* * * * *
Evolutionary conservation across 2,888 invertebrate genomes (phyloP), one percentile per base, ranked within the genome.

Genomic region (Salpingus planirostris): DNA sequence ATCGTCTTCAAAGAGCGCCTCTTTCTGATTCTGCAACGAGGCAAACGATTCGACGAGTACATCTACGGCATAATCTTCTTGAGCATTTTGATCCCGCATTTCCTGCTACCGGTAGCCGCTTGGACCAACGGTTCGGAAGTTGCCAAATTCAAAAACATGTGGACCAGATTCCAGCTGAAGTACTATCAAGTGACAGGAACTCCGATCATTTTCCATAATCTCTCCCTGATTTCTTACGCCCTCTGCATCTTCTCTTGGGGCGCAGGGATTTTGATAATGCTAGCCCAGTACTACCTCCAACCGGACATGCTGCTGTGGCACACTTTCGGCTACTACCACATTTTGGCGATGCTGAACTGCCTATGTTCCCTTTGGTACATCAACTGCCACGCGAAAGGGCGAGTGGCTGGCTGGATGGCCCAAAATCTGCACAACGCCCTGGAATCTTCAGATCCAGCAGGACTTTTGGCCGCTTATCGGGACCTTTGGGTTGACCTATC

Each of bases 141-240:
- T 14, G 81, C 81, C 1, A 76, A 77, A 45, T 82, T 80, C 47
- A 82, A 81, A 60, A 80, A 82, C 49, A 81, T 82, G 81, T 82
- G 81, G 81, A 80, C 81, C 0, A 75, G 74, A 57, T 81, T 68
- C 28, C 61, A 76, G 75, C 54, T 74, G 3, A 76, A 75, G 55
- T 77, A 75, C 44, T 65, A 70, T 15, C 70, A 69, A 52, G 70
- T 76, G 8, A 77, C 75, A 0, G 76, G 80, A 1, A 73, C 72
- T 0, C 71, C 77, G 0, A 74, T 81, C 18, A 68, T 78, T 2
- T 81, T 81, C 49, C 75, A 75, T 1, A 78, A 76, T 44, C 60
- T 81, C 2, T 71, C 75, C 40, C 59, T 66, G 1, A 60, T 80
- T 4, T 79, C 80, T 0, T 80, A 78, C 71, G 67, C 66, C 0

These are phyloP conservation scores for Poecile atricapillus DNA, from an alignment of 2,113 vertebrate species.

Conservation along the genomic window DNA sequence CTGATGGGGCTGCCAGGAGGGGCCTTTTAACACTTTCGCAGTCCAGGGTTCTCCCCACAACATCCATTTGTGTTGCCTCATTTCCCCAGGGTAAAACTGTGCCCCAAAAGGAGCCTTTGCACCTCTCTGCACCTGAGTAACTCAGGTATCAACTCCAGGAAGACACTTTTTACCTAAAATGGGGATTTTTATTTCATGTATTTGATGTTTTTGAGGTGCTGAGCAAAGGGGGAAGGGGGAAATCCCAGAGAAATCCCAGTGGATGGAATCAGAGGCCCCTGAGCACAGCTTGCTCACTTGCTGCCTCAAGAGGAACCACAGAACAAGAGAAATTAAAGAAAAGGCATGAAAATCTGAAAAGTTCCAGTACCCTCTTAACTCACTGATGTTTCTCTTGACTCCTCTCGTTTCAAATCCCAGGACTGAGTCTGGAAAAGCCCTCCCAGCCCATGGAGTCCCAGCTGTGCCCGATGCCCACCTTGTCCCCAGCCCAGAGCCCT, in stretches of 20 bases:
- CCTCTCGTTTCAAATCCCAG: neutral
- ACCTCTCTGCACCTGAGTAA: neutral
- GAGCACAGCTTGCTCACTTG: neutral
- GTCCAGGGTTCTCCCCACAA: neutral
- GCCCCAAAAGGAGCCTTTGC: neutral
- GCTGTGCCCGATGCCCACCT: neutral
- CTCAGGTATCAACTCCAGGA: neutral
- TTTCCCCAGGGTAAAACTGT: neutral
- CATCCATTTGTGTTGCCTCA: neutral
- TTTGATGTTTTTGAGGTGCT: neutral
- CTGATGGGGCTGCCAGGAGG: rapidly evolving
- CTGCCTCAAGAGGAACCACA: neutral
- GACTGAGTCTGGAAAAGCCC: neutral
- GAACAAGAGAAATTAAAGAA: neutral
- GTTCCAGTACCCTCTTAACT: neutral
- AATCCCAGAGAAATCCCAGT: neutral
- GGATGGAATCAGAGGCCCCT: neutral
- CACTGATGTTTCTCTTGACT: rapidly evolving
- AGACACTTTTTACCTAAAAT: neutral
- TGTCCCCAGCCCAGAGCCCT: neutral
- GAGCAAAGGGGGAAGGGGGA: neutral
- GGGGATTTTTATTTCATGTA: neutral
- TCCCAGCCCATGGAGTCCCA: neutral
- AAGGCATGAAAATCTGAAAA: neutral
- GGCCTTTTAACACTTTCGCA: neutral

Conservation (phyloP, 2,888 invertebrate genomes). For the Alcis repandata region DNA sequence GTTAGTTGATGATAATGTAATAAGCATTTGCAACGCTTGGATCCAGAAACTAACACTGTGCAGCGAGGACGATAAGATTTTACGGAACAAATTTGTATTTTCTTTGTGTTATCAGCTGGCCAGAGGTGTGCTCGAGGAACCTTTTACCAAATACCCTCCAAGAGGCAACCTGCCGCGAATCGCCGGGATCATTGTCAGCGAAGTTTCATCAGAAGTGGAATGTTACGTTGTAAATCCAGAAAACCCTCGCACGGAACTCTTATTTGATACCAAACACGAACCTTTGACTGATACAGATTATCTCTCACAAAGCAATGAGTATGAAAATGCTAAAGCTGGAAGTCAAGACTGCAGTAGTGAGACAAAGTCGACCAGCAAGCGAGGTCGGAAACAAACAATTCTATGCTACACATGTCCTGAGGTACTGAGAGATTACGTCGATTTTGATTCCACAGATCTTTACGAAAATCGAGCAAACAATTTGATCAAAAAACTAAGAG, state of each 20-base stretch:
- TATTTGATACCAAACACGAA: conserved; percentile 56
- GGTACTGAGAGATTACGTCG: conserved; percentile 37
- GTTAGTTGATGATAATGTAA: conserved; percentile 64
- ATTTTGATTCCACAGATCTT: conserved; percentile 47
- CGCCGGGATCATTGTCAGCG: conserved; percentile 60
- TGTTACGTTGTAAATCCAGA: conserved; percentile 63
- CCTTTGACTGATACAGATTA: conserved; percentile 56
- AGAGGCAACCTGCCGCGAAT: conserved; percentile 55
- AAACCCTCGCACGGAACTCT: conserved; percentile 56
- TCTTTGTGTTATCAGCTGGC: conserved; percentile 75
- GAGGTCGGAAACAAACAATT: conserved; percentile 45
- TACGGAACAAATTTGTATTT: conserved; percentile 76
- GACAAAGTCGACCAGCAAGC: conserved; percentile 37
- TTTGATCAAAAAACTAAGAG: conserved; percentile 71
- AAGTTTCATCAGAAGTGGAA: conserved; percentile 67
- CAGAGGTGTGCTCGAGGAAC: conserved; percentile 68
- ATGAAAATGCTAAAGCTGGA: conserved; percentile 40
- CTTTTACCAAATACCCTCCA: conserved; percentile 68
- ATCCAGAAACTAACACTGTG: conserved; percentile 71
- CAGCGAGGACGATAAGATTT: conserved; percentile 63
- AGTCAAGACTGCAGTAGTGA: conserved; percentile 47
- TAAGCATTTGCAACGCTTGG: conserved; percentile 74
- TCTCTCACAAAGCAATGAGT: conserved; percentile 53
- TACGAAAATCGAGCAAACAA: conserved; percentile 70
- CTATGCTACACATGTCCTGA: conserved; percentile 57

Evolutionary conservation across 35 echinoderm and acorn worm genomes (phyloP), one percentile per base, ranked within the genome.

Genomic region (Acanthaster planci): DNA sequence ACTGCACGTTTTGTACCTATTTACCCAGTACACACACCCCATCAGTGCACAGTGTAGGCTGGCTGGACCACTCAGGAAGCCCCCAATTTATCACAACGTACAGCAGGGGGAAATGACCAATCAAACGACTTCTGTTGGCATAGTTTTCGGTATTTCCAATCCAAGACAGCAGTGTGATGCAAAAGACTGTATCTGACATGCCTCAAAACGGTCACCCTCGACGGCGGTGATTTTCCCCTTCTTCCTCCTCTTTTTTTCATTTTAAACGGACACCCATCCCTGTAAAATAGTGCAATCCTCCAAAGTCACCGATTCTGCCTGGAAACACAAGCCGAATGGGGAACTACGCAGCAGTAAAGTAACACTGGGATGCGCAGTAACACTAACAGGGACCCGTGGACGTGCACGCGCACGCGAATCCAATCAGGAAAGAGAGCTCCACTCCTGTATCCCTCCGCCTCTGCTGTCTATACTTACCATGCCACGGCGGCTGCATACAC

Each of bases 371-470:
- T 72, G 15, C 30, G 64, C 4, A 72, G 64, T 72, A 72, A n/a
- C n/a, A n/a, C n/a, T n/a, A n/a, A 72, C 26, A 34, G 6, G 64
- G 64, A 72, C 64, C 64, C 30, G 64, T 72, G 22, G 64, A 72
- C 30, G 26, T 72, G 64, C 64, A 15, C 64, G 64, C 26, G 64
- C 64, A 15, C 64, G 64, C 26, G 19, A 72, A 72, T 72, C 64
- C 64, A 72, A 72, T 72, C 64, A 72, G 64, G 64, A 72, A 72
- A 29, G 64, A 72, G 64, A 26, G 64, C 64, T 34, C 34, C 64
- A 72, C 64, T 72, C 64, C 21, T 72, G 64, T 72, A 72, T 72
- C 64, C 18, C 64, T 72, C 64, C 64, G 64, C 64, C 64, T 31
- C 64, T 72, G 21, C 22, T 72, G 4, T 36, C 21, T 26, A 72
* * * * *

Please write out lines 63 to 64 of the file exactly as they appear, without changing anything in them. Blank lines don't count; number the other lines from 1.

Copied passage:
- TAAGCATTTGCAACGCTTGG: conserved; percentile 74
- TCTCTCACAAAGCAATGAGT: conserved; percentile 53